“I believe there are opportunities at Rutgers Biomedical and Health Sciences to model methods for the nation to address disparities in mental health care by improving access to care, training that focuses on addressing the challenges faced by our patients and their families, and a significant focus on research that translates into serving the most underserved,” he said.

Prior to Dr. Carlos Pato’s experience with the Institute for Genomic Health, he served for three-and-a-half years as senior vice president and dean of the College of Medicine at SUNY Downstate, doubling the number of affiliated hospital beds and affiliated faculty, and developing a focus on primary care, as well as building up research on population health and disparities, with a focus on genomics and social determinants of health. Previously, he served as chair of Psychiatry at the University of Southern California’s Keck School of Medicine, where, under his leadership, the clinical program grew 350 percent, the research program grew from two to 13 NIH-funded investigators and NIH funding grew 10-fold, while philanthropic support grew 15-fold.

A graduate of the University of Cincinnati College of Medicine, Dr. Carlos Pato received an honorary doctorate in medical genetics from Universidade de Coimbra, Portugal, where he has served as a visiting scientist and co-lead of the Unit for Neuropsychiatric Genetics since 1990. He completed his residency training in psychiatry at Massachusetts General Hospital, Boston, and subsequently served as a research fellow at the National Institute of Mental Health, Bethesda, Md. Dr. Michele Pato received her medical degree from the University of Cincinnati College of Medicine, with residency training in psychiatry at Massachusetts General Hospital in Boston and research fellowships at the National Institute of Child Health and Human Development and the National Institute of Mental Health.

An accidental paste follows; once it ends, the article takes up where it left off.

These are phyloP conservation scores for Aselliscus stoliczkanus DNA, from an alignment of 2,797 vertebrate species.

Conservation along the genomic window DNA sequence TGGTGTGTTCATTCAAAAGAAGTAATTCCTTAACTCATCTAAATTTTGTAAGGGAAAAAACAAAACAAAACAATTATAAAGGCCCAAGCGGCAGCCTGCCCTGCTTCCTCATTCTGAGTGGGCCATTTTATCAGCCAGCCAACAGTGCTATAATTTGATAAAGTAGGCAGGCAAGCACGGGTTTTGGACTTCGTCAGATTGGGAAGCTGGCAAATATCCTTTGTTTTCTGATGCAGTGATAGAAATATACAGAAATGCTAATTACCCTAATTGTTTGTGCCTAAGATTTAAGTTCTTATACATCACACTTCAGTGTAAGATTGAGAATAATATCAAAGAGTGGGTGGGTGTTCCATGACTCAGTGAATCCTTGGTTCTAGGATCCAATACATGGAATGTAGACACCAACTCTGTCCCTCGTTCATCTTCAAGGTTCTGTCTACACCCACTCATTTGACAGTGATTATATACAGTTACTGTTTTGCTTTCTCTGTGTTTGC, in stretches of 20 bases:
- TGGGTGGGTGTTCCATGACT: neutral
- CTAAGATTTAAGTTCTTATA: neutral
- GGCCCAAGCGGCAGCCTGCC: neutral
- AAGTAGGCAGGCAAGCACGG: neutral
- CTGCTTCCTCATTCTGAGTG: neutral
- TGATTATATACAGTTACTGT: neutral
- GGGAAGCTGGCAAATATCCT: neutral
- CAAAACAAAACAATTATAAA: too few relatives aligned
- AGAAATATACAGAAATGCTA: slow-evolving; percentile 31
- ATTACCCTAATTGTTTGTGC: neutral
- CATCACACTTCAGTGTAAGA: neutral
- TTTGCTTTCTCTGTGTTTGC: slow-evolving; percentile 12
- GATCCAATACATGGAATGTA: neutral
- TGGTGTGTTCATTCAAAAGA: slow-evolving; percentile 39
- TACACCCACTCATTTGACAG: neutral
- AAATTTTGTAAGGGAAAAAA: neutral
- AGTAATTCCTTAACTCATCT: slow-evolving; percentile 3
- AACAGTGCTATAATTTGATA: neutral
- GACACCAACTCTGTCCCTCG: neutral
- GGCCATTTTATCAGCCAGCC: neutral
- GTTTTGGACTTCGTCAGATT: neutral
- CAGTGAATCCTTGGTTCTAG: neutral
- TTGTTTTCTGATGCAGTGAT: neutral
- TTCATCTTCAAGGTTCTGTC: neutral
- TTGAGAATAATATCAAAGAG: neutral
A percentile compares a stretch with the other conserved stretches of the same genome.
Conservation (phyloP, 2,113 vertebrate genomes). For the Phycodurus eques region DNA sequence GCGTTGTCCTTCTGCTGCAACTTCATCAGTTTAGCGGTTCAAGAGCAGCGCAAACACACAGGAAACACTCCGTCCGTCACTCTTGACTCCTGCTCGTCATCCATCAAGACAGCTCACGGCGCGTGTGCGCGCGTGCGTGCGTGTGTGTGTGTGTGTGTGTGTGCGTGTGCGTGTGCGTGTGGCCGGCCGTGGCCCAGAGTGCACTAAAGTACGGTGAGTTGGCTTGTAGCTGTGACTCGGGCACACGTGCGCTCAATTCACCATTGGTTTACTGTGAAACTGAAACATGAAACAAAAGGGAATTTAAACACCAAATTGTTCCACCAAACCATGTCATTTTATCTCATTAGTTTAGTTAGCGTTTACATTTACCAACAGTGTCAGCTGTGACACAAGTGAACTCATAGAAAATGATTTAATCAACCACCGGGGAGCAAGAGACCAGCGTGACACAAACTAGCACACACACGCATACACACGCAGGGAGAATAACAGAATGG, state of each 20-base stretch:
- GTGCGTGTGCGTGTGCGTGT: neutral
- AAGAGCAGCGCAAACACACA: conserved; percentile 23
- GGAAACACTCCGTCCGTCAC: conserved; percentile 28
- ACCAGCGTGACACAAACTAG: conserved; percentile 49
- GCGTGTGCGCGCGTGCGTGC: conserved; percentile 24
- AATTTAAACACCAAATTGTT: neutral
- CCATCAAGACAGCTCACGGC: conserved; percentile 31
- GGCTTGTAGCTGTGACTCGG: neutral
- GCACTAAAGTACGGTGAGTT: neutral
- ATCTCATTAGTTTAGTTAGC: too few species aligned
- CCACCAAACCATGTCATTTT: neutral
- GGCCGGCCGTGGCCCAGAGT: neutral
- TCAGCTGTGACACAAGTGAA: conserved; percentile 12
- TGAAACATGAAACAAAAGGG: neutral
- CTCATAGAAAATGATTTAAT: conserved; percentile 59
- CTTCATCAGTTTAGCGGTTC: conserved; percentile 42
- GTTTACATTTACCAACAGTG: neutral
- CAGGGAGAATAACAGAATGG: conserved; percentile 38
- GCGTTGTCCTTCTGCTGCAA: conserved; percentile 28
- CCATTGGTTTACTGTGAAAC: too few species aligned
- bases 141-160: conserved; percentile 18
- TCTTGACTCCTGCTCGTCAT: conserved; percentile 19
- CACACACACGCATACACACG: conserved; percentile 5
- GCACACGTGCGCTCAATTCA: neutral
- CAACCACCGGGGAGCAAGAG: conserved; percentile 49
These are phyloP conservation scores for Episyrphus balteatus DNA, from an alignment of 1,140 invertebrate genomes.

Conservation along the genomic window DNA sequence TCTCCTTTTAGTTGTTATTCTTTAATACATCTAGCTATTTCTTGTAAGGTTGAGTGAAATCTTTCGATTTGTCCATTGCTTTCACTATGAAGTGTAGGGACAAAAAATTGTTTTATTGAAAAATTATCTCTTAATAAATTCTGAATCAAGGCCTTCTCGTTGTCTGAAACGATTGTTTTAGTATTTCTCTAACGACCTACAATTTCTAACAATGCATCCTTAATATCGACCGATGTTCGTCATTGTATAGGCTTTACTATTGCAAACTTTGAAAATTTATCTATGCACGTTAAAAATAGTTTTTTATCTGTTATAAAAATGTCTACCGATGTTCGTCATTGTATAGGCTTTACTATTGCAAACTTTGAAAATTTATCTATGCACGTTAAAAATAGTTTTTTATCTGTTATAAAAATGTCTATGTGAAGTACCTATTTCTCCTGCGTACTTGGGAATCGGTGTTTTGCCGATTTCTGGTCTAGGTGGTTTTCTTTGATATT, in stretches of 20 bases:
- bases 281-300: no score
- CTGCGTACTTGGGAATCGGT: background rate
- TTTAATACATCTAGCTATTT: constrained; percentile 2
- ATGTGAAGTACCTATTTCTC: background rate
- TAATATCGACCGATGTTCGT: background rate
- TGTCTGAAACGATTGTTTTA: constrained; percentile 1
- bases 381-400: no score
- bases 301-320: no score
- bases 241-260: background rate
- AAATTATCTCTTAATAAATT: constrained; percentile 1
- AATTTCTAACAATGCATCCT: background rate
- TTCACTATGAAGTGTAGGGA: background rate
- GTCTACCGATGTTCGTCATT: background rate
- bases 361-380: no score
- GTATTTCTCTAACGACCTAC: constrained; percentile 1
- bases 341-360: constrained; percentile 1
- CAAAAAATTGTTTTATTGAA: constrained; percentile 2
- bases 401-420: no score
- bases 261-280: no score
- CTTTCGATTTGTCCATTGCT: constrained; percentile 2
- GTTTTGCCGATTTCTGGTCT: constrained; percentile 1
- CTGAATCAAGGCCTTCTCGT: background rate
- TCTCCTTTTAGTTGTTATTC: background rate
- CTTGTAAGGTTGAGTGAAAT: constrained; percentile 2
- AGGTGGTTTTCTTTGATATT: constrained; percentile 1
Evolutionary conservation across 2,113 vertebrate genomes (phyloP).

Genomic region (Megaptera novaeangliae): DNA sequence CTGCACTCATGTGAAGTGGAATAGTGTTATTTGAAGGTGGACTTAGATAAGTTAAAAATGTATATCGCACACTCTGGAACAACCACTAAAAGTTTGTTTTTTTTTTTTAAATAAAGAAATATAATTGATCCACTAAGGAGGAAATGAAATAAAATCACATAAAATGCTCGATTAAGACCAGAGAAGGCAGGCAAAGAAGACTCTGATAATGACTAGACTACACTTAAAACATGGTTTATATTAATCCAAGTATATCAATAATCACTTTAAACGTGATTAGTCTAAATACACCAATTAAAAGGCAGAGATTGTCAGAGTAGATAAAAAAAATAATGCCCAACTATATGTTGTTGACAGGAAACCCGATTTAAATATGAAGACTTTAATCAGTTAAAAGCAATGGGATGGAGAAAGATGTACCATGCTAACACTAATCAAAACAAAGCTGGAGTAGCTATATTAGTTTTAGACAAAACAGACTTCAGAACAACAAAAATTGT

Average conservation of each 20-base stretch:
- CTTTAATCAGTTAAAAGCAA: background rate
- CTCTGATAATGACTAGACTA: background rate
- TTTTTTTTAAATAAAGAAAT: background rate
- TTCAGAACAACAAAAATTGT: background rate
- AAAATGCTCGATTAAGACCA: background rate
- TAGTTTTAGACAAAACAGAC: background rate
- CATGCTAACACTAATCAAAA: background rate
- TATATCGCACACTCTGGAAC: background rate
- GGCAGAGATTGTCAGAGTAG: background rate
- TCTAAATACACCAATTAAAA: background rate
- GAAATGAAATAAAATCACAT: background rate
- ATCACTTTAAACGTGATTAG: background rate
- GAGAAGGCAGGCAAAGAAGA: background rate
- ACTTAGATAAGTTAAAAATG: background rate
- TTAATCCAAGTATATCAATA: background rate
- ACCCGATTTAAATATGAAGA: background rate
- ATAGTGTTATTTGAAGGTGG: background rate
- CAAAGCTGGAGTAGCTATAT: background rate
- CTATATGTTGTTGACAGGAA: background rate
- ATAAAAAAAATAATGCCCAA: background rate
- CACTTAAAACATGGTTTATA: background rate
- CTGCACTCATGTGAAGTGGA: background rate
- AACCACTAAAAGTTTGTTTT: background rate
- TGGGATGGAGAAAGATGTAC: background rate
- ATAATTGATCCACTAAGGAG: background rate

Both Patos are distinguished fellows of the American Psychiatric Association and charter members of the International Society of Psychiatric Genetics. Dr. Carlos Pato has held leadership positions with the American Association of Chairs of Departments of Psychiatry, among his many professional associations.

A co-editor of Revista Brasileira de Psiguiatria and field editor of the American Journal of Genetics, Dr. Carlos Pato also serves on the editorial board of Translational Psychiatry and as a reviewer for nearly a dozen peer-reviewed professional journals. He has nearly 200 peer-reviewed articles to his credit, as well as publications in other journals, book chapters and a book.